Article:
by certainot on Thu Mar 20, 2014 at 06:56:46 AM PDT

  •  On that Google thing... (1+ / 0-)
    Recommended by:
    Cadillac64

    Actually, according to the linked article, the survey had been done for Democratic and Republican groups in addition to Google. From the Politico link:

    The survey, conducted for Google, the GOP digital outfit Targeted Victory and the Democratic digital group Well & Lighthouse by the Republican firm Public Opinion Strategies and the Democratic consultancy Global Strategy Group
    However, if you go to GSG's web site, they claim:
    The survey, which was commissioned by GSG in partnership with other digital firms Targeted Victory, Well & Lighthouse, and Public Opinion Strategies, took a closer look at the viewing habits of voters and their implications for political campaigns.
    And if you go to the Washington Post article on this, it merely states:
    The survey, presented by Robert Blizzard of the Republican firm Public Opinion Strategies and Julie Hootkin of the Democratic firm Global Strategy Group...
    It should be noted that while the PR firm GSG does appear to exclusively have Democratic clients on the political front, it also has numerous other clients, such as GE, Time Warner, Comcast, Silverstein Properties, UFC, Wellpoint, etc. Additionally it represents a number of charitable organizations. POS does not list their clients, but they likewise state they represent businesses and organizations.

    The WSJ also reported that Google was one of the funders of the study. Interestingly, I couldn't find any link to the poll itself, nor to which firm(s) actually did the polling if it was commissioned out by the PR groups hired for the study. Apparently, POS frequently works in conjunction with two automated polling services.

  •  Same here (1+ / 0-)
    Recommended by:
    Aquarius40

    Only have Amazon Prime, Kindle, and Sirius/XM.  Do not miss satellite TV/Cable at all.  Has done wonders for my blood pressure! (Am an old guy)

  •  I need to look into (0+ / 0-)

    getting the National Geographic and any other educational channel via streaming or other.  We get the media package (phone, internet and cable) and the one we really need, of course, is internet.  The phone works out as basically free when we get the package rather then get just the other two by piece.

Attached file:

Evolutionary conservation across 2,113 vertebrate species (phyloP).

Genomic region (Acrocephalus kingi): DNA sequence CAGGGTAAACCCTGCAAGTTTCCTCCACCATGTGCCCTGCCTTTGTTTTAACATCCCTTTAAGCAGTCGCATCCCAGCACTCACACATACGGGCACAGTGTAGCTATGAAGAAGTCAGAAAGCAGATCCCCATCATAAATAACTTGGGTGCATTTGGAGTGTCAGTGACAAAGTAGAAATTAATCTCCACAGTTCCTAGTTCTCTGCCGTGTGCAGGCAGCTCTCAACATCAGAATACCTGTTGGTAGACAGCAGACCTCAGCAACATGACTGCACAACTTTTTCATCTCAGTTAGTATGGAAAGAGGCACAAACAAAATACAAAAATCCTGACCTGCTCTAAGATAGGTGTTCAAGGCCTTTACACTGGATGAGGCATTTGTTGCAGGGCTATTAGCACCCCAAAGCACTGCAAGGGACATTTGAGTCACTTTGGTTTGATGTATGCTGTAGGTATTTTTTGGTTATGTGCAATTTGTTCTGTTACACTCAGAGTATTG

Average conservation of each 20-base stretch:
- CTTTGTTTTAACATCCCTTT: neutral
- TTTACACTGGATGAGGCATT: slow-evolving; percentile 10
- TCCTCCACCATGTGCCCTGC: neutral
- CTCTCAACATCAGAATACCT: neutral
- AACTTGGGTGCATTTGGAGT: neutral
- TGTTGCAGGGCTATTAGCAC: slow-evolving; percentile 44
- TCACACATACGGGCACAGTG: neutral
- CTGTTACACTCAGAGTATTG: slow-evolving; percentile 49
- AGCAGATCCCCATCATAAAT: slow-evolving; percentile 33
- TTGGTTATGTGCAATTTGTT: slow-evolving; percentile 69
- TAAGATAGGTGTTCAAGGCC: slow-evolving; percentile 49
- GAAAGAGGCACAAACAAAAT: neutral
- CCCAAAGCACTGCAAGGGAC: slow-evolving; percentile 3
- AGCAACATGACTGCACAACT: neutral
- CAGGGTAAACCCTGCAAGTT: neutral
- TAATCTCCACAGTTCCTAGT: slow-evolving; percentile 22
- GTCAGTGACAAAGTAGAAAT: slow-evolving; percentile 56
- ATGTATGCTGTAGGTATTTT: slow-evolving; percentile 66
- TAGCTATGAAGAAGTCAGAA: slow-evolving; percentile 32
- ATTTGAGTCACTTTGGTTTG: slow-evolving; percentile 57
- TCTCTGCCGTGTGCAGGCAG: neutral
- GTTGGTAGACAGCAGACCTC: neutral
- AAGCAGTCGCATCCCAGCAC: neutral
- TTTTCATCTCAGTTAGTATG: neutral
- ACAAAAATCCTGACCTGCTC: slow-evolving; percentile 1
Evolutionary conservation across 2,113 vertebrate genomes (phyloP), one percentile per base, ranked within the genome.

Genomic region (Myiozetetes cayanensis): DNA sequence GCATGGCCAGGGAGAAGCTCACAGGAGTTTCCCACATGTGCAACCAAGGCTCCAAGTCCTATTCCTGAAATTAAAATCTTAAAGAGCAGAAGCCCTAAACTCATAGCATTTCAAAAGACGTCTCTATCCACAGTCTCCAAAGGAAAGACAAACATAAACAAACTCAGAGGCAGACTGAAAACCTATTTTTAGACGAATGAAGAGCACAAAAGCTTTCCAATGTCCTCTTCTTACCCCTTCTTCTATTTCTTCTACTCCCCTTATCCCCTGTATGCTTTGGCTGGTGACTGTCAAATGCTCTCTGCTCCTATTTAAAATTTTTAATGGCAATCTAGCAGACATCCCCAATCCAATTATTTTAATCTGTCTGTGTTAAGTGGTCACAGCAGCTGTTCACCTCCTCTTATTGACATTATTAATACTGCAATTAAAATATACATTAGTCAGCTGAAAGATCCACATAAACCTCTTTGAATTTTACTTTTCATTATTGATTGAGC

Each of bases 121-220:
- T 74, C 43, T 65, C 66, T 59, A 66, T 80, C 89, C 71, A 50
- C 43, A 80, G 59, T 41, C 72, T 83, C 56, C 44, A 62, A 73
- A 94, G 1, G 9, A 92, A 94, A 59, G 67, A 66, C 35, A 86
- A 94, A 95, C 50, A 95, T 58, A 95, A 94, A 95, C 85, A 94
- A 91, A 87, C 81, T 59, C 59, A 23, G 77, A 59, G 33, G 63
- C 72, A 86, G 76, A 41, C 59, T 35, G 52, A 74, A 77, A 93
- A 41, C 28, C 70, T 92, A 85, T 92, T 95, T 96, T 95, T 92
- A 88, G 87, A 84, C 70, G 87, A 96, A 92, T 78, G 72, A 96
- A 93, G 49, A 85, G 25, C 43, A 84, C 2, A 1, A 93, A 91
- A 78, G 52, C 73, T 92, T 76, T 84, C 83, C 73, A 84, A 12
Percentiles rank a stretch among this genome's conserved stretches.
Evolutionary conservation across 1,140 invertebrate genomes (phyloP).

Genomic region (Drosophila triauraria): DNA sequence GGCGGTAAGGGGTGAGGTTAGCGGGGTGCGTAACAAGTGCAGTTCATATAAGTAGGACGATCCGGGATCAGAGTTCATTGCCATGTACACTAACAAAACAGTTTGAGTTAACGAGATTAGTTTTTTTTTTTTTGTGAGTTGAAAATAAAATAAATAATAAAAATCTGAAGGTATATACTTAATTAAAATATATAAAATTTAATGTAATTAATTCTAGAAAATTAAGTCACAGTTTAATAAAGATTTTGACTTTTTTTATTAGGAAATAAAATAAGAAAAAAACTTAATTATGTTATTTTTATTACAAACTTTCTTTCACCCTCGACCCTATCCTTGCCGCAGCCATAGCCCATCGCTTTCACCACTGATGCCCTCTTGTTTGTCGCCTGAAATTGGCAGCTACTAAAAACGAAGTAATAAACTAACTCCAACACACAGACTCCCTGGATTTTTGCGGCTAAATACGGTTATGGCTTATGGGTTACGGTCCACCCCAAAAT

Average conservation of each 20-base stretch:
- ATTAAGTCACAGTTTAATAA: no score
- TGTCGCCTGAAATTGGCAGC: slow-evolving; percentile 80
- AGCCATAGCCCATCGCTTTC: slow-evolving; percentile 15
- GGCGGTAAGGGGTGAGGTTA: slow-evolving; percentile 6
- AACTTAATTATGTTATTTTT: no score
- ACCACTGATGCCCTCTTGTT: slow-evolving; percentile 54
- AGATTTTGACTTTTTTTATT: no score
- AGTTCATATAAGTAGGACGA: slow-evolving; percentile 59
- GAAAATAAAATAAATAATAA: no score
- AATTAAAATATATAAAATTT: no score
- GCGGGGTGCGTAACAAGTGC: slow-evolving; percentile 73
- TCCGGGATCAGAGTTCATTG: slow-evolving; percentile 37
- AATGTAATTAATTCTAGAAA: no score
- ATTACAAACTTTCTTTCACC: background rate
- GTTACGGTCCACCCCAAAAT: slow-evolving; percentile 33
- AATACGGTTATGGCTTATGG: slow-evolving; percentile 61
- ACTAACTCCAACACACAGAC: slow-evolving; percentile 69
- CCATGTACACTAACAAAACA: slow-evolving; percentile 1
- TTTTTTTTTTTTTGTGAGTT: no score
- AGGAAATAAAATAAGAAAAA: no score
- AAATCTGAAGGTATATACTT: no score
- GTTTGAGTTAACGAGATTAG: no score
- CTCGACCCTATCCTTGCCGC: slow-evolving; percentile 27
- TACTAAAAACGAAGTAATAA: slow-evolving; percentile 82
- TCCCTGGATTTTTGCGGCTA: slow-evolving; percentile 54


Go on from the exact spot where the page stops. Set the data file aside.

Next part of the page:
That phone acts as a filter for corporate intrusion.  I give that number out when I order things over the internet and they demand a phone number.  That number is on a list that is used by telemarketers over and over again even though we are on the do not call list.  I don't want my cell phone to ring that much.  Yes, I know I can screen the calls, but I simply do not want to even check it that many times a day.

    We never watch network news.  Ever.  MSNBC and some CNN is pretty much it.  CNN gets very little time for news...did pick up on that ChicagoLand series.

    Frankly, I see network news as a dinosaur.  They abused their audience with sensationalism.  They figured out they sold more air time when parties had to defend themselves so they skewed reports.  They can die off as far as I am concerned.  But who gets the bandwidth?

    The interesting thing will be how political parties sell to a new generation that seems more likely to recognize a snakeoil salesman.  This is the generation that reject organized religion and churches.  This is the generation that rejects energy spent attacking others.  (See them not attacking gay?  No energy spent there.)  How do you get to a generation that will ignore you by using a cheap set of earbuds?  Facebook?  Twitter?  What?  My daughter think F & T are lame and never signed up.  New trend?

    1. What does it mean? 2. And then what?

    by alwaysquestion on Thu Mar 20, 2014 at 07:33:29 AM PDT

  •  What do you political experts think of this: (2+ / 0-)
    Recommended by:
    Cadillac64, slakn1

    As a strategy for a precinct:

    Start making calls.

    Make sure they are registered to vote.

    Make sure they are Democratic leaning (or otherwise don't follow up).

    Ask if they would be willing to volunteer just a little bit (everyone is afraid of a big commitment).

    If they show any willingness ask them to call 15 people (maybe off of a good list).  For those 15 people ask the same questions as above.

    If someone wants to volunteer make sure they return that name to you.

    You follow up with them to make sure they fulfilled their commitment.

    And as the election approaches they are responsible to making sure their 15 people vote.

    Kind of like a chain letter (and some of your volunteers will do a lot more).

    The highest form of spiritual practice is self observation with compassion.

    by NCJim on Thu Mar 20, 2014 at 07:38:37 AM PDT

  •  For the latest on NY-21 (0+ / 0-)

    Or at least my take on what is happening in NY-21, where the race is shaping up as wealthy progressive carpet-bagger first-time candidate Aaron Woolf against wealthy conservative carpet-bagger first-time candidate Elise Stefanik, see this diary.

  •  Gave up Tv a year ago (0+ / 0-)

    I do not get traditional TV, I got tired of paying 100 dollars a month for a bunch of stuff I really did not want to watch. I use a streaming device, Netflix and HULU plus at a great savings and am much happier person.  I get all my via the internet. It is the way to go although I am sure that those big cable companies are working on schemes to find new way to charge for their internet services.  

  •  I haven't watched any live TV (0+ / 0-)

    in over a year. I'll bet a lot of highly-educated people don't.

    You might very well think that; I couldn't possibly comment.

    by MikePhoenix on Thu Mar 20, 2014 at 10:31:03 AM PDT